The United States likes competition. It’s a factor in nearly everything we do. Even school. The general rule of thumb is that school work gets graded on a standard scale with A being best and F being worst. C is considered average and passing, but many experts hold the view that such grades really only measure who is beating whom, not how well a child is learning. There’s also the issue of grade inflation.

Federal laws such as the Individuals with Disabilities Education Act (IDEA), Americans with Disabilities Act and Education of the Handicapped Act approach this issue with an appreciation that every child is entitled to a “free and appropriate public education.” Within that context, the normal grading system doesn’t always provide accurate monitoring of a student’s individual progress.

Despite the legal requirements, there can be instances in which administrators direct that no special needs student on an individualized education program (IEP) should get a grade below a C. The logic apparently being that if they can’t achieve a passing grade then the problem is with the IEP goals. That, however, is a misinterpretation of the law and Alabama expectations.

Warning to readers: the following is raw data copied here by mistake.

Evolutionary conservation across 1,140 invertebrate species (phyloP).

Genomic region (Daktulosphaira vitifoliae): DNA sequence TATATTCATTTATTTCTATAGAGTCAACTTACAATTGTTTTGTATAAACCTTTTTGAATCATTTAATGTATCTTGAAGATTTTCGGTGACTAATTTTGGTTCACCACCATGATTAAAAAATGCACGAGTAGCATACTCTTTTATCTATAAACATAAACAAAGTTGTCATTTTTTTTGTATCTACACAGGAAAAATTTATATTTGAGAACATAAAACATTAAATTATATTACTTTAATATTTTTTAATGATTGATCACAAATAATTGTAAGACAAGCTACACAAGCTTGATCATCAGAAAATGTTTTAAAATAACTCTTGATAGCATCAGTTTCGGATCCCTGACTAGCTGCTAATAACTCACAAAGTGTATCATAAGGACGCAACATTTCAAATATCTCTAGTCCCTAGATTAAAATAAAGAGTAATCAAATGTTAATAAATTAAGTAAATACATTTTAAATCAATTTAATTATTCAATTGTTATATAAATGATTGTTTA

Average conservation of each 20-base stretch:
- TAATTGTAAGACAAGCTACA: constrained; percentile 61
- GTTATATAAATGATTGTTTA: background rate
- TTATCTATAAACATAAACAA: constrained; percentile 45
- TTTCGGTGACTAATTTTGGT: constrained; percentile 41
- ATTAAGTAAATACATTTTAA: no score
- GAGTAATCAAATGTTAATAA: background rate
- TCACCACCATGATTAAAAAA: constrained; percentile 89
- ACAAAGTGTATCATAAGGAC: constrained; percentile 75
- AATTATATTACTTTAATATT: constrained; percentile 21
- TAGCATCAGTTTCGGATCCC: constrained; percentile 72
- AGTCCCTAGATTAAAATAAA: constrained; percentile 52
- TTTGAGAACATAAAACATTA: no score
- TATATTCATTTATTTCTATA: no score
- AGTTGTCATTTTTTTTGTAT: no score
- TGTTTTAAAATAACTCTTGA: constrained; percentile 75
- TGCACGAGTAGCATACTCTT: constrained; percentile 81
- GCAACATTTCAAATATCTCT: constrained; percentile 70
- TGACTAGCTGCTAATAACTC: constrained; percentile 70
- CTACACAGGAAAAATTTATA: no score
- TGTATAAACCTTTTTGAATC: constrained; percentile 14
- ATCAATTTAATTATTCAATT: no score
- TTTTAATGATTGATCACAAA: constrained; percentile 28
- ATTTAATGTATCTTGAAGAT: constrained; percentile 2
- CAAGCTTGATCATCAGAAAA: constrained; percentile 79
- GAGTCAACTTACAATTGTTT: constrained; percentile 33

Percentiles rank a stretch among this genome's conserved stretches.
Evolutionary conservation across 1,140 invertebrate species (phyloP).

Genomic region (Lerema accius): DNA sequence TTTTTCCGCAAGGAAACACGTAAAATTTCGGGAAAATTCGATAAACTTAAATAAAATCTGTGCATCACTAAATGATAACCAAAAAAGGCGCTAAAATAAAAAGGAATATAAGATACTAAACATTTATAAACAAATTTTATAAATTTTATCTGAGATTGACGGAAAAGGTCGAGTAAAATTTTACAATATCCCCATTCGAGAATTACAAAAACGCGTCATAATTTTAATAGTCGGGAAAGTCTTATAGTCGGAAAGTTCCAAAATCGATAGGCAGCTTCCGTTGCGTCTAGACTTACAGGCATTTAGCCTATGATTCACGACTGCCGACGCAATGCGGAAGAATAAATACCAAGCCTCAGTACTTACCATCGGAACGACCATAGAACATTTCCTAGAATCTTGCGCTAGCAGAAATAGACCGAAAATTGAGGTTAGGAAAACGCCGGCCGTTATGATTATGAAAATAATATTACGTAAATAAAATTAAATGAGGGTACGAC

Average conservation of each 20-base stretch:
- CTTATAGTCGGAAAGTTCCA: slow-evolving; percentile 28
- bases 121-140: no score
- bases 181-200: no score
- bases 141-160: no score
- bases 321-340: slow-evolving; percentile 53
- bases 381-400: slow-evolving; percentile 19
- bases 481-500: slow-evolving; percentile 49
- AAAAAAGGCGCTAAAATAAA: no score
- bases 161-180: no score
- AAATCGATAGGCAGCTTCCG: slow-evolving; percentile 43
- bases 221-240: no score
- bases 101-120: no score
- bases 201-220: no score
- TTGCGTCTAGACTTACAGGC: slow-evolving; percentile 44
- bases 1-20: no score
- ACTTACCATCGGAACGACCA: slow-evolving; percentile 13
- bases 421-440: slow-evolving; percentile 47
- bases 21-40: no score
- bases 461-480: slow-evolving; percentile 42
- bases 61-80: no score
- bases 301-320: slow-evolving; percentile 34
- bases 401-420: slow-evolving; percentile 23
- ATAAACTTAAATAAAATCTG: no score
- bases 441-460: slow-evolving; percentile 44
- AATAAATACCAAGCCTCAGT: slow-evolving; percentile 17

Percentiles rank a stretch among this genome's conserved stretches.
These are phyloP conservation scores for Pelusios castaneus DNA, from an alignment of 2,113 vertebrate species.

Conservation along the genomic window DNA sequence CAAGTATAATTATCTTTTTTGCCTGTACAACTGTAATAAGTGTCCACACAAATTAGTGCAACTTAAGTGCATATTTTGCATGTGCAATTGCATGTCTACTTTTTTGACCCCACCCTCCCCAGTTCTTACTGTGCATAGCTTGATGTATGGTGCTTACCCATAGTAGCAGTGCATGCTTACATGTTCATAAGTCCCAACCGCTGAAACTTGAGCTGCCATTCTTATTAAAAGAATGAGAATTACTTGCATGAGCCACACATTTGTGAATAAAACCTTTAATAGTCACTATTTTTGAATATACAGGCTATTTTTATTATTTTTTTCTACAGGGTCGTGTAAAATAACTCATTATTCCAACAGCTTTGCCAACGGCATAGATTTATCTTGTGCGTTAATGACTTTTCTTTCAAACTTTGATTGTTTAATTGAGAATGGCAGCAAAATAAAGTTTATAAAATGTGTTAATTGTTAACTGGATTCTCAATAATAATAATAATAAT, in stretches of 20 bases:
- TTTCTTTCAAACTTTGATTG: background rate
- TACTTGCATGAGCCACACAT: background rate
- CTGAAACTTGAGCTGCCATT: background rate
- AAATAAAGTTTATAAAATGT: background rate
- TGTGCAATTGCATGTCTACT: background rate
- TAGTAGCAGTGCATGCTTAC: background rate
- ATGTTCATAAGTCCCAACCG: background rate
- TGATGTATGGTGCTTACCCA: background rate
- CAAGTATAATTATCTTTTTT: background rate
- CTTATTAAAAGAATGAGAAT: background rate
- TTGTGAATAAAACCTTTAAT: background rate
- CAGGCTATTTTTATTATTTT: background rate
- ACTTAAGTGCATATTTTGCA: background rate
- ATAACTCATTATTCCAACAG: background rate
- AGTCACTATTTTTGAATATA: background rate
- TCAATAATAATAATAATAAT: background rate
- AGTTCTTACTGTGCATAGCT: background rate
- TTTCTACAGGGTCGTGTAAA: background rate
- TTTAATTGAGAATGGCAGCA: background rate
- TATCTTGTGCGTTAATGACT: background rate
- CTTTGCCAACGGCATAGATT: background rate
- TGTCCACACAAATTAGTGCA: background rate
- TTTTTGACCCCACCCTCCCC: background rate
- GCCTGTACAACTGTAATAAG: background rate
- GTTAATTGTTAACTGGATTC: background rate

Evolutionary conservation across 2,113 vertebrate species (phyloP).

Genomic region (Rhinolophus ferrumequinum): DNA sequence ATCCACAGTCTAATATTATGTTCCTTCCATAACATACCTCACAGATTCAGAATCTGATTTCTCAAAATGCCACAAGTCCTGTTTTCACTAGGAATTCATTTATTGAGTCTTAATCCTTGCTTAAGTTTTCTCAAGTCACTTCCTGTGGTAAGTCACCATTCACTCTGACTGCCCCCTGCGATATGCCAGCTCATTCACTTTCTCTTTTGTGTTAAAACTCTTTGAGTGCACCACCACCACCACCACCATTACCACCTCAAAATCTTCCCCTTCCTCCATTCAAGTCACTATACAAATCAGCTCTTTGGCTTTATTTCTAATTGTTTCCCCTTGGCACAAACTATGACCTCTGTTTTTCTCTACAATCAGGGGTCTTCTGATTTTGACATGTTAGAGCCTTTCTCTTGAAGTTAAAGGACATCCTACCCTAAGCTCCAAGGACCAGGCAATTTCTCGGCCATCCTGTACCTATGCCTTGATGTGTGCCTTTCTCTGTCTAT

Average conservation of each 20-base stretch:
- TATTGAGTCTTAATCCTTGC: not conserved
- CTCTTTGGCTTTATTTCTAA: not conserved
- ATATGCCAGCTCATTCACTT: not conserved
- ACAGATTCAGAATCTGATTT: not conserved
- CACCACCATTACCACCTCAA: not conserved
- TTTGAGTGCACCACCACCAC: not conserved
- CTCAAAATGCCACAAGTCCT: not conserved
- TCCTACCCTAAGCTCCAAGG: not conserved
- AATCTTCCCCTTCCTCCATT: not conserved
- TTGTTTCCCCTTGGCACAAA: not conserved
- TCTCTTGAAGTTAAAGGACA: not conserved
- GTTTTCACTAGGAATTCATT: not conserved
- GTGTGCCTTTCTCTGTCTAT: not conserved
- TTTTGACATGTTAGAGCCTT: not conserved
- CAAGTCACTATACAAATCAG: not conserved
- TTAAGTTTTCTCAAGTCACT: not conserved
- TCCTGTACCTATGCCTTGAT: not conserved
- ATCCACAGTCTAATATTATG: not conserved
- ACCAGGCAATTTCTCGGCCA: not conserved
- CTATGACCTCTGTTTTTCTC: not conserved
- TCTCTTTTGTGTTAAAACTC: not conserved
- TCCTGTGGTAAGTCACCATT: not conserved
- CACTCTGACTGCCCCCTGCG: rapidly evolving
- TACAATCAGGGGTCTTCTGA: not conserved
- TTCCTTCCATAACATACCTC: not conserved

Setting straight the standards

Alabama’s standards emphasize achievement of set standards. The Alabama Course of Study standards establish the game plan for studies across the broad spectrum of subjects for most students. For those needing special education, there are the Alabama Extended Standards. These define classroom content and learning goals based on each child’s individual level of performance, with the objective being to deliver education that is sufficiently challenging and also advances the student toward the broader standards.

Meanwhile, the penchant among many educators is to gauge progress on the basis of grades alone. But as has been noted, grades can be manufactured or meaningless. And holding educators accountable for delivering the required appropriate education sometimes requires enlisting the help of skilled legal counsel.